Melissa McCarthy has been a Hollywood queen ever since Sookie St. James cried over strawberry shortcake on Gilmore Girls. But the past few weeks, McCarthy has been the darling of TV, especially TV you can stream. As the internet keeps reminding us, McCarthy's been killing it with her guest spots on Saturday Night Live, and she'll be hosting the show in mid-May. She's also been touring around talk shows, most notably as a guest on the anticipated season two premiere of Chelsea. McCarthy's even producing and acting in a series about her loser friends trying to get her attention because she's such a star (Nobodies). Really, IDK if anyone is currently more deserving of the title "Stream Queen" than Miss Sean Spicey. So, fellow bingers, shut yourself in this week and have a McCarthy Marathon. A McCarthyathon?
If you've been watching TV (or, like me, have a
loud, probably tipsy mother female relative with a penchant for potty-mouthed comediennes), you know about Chelsea Handler. She's peddled books, comedy specials, and her popular talk show Chelsea Lately ran for eight seasons on E! Entertainment. In her current life (I reckon she's on at least her sixth with the way she parties), Handler has a lucrative, special relationship with Netflix, where she recently created the excellent documentary series Chelsea Does and the semi-excellent, definitely controversial talk show, Chelsea. The latter returned for a second season last Friday, April 14th, with a new, revitalized format and the cast of Nobodies (see below) as guests. And... it's good! Or, at least, it's better than it used to be.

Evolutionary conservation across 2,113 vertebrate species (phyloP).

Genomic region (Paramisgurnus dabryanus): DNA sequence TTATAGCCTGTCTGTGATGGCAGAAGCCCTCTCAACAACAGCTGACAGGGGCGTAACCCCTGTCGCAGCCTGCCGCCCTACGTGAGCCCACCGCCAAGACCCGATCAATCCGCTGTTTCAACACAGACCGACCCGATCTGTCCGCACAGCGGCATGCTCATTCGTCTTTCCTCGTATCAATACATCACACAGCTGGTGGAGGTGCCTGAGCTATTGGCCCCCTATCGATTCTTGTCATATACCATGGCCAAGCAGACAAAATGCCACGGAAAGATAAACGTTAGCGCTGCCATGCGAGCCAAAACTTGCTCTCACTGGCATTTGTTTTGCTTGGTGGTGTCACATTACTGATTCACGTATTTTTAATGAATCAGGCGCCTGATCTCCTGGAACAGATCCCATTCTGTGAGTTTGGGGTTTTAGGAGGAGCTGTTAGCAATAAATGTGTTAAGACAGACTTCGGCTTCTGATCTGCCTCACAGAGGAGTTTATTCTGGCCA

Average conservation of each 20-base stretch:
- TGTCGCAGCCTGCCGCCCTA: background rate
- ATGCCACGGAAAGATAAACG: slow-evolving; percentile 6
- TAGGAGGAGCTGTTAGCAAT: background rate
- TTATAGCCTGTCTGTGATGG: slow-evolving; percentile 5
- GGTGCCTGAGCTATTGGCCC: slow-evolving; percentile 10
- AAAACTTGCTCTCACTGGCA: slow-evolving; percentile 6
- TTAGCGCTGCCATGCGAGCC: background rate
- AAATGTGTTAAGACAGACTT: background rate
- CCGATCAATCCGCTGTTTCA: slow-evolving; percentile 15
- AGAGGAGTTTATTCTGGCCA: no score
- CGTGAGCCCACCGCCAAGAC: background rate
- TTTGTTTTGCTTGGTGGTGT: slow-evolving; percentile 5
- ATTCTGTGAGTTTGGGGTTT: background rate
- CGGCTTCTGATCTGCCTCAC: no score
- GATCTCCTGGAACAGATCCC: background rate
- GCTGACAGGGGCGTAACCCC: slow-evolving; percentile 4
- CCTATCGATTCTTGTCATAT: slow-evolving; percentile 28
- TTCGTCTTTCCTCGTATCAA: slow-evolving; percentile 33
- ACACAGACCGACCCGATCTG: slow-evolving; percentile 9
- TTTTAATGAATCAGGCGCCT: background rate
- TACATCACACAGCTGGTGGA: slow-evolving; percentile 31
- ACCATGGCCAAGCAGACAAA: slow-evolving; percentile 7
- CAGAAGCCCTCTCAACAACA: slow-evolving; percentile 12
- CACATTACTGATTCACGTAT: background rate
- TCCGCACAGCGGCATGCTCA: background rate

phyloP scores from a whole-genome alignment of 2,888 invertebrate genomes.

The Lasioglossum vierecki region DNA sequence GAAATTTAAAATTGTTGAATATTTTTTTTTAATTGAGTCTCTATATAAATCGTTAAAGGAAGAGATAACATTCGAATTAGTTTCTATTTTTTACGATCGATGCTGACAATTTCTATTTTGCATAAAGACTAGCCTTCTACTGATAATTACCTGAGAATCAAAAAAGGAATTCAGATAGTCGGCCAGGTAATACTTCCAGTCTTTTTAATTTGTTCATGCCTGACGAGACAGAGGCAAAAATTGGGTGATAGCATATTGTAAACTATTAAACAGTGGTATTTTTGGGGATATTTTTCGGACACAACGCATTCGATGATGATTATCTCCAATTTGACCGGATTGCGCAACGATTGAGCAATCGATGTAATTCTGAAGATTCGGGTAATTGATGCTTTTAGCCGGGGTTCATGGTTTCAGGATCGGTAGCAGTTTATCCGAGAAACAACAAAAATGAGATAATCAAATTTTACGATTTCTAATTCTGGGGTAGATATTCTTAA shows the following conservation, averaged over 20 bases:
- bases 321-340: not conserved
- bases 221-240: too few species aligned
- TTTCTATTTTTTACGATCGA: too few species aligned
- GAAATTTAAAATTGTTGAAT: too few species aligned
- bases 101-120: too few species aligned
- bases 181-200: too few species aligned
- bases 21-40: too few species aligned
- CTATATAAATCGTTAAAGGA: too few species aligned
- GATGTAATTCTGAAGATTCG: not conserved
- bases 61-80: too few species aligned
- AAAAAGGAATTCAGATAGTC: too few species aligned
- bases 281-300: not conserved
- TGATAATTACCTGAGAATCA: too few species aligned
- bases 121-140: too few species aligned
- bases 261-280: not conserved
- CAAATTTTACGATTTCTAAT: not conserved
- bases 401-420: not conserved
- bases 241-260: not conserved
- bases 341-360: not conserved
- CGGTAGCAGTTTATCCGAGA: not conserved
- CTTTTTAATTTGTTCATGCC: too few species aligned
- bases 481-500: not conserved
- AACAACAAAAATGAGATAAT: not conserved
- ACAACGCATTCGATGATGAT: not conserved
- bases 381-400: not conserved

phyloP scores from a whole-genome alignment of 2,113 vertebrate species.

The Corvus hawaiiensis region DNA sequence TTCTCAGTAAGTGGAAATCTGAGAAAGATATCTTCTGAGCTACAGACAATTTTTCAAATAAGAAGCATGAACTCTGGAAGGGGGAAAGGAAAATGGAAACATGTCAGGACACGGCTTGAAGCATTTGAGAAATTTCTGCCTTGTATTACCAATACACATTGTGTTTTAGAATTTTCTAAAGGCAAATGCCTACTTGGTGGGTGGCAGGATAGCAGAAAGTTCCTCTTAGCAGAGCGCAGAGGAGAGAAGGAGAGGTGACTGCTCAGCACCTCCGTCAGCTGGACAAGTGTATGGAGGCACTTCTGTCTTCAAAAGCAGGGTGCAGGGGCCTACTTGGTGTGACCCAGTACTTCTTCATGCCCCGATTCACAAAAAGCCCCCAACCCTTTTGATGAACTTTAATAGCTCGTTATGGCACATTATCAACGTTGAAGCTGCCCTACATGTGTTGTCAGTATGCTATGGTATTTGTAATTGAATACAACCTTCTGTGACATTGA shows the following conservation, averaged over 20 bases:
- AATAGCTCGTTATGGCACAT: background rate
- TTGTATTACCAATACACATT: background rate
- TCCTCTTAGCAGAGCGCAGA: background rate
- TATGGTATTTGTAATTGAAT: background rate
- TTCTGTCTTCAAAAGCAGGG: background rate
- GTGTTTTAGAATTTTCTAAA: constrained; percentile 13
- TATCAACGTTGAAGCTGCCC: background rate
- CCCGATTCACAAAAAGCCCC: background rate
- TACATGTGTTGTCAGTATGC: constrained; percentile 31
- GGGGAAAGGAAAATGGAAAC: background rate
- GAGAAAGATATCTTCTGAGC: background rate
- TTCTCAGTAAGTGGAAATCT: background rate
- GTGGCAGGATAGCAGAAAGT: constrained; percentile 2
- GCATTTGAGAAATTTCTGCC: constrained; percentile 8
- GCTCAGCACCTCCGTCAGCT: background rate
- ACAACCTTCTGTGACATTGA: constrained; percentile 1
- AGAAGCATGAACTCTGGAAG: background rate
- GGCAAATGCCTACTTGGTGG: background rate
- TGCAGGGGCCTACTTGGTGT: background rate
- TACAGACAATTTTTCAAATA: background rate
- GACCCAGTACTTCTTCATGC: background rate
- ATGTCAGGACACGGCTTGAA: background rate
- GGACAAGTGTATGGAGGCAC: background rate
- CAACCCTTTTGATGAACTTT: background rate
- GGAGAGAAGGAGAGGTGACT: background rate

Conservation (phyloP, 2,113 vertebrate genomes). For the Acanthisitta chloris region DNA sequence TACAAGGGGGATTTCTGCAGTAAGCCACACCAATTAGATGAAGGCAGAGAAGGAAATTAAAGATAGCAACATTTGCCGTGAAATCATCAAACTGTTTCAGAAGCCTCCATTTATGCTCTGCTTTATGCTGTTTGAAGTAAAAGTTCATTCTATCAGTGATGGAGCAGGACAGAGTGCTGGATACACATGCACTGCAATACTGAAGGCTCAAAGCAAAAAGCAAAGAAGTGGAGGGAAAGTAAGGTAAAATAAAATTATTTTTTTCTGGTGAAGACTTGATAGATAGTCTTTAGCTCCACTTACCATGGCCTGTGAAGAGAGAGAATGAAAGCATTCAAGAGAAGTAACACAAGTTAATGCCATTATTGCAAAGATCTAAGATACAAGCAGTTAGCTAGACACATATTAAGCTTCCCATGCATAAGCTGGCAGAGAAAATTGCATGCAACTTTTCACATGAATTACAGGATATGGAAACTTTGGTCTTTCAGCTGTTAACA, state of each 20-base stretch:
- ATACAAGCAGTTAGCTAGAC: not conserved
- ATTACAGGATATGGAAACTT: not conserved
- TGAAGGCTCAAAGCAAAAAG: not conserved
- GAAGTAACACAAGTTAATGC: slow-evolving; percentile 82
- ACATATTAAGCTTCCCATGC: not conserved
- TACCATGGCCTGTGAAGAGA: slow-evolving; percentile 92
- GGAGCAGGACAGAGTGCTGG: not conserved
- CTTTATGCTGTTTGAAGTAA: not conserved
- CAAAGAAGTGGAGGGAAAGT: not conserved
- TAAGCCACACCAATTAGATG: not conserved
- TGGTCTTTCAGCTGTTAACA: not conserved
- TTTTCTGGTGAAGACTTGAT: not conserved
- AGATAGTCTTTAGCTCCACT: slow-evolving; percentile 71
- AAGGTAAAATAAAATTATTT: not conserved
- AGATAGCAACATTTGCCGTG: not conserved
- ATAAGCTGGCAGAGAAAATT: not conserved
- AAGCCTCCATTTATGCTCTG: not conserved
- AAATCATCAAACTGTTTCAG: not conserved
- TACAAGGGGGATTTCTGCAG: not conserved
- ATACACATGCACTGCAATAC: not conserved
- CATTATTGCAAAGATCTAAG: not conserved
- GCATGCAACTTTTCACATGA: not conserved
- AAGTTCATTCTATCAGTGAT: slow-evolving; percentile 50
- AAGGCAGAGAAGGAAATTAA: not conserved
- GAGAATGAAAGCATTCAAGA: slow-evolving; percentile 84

The first season of Chelsea was a curious experiment for streaming services. Netflix, riding high on its empire of award-winning scripted series, decided to venture into the world of talk shows. But could a regular, almost nightly talk show work on a streaming service? And if it did, what would that mean? Would something like Netflix News be next?
Well, we didn't get to figure that out because the first season of Chelsea didn't pan out as expected. Netflix found viewers binged the show and usually quit after streaming three or so episodes. So, for season two, the show's been reinvigorated. This time around, it's once a week on Fridays, an hour, and includes more field pieces and dinner parties. Basically, Chelsea is taking the best parts from Chelsea Does, which is a solid choice. Keep an eye on this one, because if it manages to do well, expect other streaming services to jump on board with similar programming.
(TV Land, streaming on tvland.com)
I think Hollywood's obsession with stand-up comedians has reached its apex, and Nobodies is its self-referential pyramidion. (A pyramidion is the top pointy part of a pyramid, and a pyramid is a useful symbol for Hollywood cuz of power structures and also, like, the Illuminati.) Nobodies is a comedy show about unpopular comedians who still hang out with popular comedians and they all talk about comedy shows. I mean, it rarely gets more comedy nerdy than this.